Schedule: Register to attend
Doors open: 05:30pm
Main event: 06:30 pm — 08:30 pm
What are the blueprints to our eco-footprints?
The increasingly inclement and extreme weather have cities around the world speaking about resiliency and disaster preparedness. There is urgency to this message but also uncertainty of any clear path forward. The problems feel insurmountable, while the solutions frequently feel disconnected from each other and from reality. Critical challenges have a way of inspiring both technological and social innovation. Individual actions can have a system-wide impact. Strategic structural and policy changes are also needed to keep the momentum going. As we look around the world for creative solutions, we must also remember the importance of working on solutions together in Ottawa for Ottawa.
This year OAW asks us: “How do we weather this new normal, together?”
For decades, the environmental movement has asked us to consider our ecological impact and has challenged us all to take action. How can we reduce, reuse, and recycle? Can we stop clear-cutting and save the rainforest? What causes acid rain? Can we close the hole in the ozone? Are our energy sources renewable? How do we reduce our dependency on fossil fuels? How do we "green" our homes and our cities to make them more sustainable? Can we ban single-use plastics? Is our water safe? The “environmental movement” is itself an ever-shifting landscape. Different issues and different strategies gain popularity. Some persist while others go out of fashion and fade from our memories. It can be hard to keep up and to know what the right thing to do is.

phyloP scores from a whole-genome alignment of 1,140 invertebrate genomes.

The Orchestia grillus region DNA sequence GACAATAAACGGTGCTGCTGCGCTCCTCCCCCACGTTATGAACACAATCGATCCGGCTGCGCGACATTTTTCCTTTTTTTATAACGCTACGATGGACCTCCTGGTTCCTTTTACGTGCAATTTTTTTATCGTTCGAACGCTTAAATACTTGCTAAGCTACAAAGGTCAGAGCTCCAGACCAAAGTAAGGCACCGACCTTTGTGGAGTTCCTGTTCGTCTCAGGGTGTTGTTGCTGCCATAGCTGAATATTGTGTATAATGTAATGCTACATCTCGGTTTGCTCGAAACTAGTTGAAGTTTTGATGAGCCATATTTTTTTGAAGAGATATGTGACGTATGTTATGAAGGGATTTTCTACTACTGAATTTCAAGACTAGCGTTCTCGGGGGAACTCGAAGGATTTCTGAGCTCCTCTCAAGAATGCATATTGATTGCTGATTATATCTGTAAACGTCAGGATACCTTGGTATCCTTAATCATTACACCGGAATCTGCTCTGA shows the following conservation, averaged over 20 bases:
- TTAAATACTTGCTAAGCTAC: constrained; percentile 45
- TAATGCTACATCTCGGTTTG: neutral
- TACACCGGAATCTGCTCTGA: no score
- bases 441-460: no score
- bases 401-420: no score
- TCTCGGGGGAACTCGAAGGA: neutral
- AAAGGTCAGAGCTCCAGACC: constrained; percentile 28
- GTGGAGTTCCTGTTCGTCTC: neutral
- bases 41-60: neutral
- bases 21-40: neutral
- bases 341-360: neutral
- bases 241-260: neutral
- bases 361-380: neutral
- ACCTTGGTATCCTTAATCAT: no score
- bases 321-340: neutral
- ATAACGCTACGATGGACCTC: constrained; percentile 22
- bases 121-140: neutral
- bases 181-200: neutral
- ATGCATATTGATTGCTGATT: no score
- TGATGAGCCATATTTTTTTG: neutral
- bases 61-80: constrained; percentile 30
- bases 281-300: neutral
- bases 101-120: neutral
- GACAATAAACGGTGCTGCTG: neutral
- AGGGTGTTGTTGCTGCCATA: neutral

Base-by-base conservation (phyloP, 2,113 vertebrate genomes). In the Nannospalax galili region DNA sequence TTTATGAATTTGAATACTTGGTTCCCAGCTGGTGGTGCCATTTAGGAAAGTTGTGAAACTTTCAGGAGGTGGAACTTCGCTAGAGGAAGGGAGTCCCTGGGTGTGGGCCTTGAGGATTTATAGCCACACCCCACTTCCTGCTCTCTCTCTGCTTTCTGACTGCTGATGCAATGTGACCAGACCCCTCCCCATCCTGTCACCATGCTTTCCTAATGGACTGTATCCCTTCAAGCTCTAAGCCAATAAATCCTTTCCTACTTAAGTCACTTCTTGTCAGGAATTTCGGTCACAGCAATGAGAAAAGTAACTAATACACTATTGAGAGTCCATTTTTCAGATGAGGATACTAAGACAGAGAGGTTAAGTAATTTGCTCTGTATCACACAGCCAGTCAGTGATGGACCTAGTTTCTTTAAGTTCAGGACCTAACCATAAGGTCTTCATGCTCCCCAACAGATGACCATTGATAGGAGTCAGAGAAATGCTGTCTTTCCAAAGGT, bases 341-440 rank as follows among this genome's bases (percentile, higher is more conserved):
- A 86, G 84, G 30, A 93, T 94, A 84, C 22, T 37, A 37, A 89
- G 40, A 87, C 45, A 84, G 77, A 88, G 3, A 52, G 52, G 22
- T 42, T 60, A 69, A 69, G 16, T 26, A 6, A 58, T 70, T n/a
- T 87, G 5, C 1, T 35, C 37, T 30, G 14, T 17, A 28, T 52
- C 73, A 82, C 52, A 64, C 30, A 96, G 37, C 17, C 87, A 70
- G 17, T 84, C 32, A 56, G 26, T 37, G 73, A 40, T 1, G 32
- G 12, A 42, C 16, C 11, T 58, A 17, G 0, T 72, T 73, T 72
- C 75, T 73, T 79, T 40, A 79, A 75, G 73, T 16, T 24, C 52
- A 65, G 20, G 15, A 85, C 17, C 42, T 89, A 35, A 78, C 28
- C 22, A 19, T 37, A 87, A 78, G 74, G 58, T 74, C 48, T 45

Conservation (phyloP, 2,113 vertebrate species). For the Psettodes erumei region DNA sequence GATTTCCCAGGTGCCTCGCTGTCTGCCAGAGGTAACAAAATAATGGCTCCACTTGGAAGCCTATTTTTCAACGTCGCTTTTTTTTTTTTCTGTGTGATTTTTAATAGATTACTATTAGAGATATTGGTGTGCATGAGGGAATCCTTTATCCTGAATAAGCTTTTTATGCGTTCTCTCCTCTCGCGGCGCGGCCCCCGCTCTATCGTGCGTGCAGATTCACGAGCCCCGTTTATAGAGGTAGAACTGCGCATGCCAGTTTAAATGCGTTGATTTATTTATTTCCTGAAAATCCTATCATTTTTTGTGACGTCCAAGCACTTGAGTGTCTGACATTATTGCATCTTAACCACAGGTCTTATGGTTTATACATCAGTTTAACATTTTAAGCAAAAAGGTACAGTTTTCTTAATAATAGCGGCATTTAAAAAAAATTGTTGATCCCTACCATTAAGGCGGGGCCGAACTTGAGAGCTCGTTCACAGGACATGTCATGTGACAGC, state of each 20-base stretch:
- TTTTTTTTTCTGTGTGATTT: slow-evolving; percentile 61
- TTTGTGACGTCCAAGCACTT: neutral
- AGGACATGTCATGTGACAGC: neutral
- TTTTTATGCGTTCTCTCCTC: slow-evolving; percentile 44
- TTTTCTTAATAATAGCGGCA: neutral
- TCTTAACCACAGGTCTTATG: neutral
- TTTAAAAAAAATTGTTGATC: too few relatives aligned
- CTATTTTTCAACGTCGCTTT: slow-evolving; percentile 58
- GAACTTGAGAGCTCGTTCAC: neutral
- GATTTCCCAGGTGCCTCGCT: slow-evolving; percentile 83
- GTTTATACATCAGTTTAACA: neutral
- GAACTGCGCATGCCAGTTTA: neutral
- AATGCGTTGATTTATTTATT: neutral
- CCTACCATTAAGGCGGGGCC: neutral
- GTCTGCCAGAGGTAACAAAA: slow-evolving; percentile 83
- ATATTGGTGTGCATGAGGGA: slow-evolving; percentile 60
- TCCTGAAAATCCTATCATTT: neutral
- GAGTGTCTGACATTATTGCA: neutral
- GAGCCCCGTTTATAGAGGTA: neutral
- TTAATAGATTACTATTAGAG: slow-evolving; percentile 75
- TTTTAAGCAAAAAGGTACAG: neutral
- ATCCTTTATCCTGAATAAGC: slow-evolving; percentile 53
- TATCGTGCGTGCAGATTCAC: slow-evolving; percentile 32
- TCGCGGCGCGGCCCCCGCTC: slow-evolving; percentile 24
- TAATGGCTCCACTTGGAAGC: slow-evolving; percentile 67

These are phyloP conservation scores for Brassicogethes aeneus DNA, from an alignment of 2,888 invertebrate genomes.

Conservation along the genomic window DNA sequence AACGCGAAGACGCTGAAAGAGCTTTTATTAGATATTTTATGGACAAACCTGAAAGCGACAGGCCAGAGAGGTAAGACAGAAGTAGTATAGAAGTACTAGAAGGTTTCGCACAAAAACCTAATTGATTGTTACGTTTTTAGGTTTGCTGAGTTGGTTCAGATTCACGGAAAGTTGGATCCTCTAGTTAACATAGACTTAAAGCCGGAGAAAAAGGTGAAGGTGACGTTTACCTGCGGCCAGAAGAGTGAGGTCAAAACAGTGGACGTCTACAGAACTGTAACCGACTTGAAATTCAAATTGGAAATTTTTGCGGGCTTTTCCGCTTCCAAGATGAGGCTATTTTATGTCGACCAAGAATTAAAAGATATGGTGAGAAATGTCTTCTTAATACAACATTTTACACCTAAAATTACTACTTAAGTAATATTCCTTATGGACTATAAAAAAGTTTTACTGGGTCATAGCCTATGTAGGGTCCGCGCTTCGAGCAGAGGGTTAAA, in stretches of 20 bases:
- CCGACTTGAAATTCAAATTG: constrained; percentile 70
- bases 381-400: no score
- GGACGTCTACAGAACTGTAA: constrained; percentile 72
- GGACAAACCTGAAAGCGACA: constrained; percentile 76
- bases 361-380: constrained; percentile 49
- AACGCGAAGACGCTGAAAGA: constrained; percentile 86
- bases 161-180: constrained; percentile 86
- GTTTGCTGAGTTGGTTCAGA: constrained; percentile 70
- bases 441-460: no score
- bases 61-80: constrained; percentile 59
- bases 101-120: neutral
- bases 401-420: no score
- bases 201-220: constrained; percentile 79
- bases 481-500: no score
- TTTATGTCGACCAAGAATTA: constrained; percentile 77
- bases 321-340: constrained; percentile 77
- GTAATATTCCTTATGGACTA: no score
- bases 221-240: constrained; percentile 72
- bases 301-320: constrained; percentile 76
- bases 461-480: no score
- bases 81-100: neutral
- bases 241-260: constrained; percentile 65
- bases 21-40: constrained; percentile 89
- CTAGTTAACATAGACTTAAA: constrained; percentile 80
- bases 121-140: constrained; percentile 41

Architecture and the construction industry are major players in the city but are also major contributors to the global carbon footprint. Architecture can help us imagine new ways of living and ways to restore a balanced relationship with the environment. We can find inspiration in the many ecologically-driven international design competitions and projects from around the world. The architectural industry is also in need of reform. The industry continues its work to advance new building and design technologies; sophisticated building modeling; and sustainable building certification programs, such as LEED. External pressure from government regulations and incentive programs, as well as consumer-led choices and changing consumer habits can also help push architecture to identify and transform its own unsustainable practices.
Innovation is not our only resource for change. Inspiration and hope also come from looking to the past. Old buildings hold a wealth of old ideas and a wealth of materials we can call upon for creative solutions to reconcile built and natural environments. Historically, building techniques and traditions evolved to respond to local climate, making use of surrounding renewable natural resources and local knowledge. Building conservation is not just about protecting heritage. It can also be about protecting the environment. Many old buildings can be retrofitted to find new life with new purpose, while others can be rehabilitated to reduce emissions and operating costs. This can happen at the scale of minor renovations to your home, to significant heritage buildings, to entire de-industrialized districts.
Following the discussion, the audience will be invited to join the conversation by asking questions and sharing ideas.
All are welcome to stay afterwards to network informally with our panelists.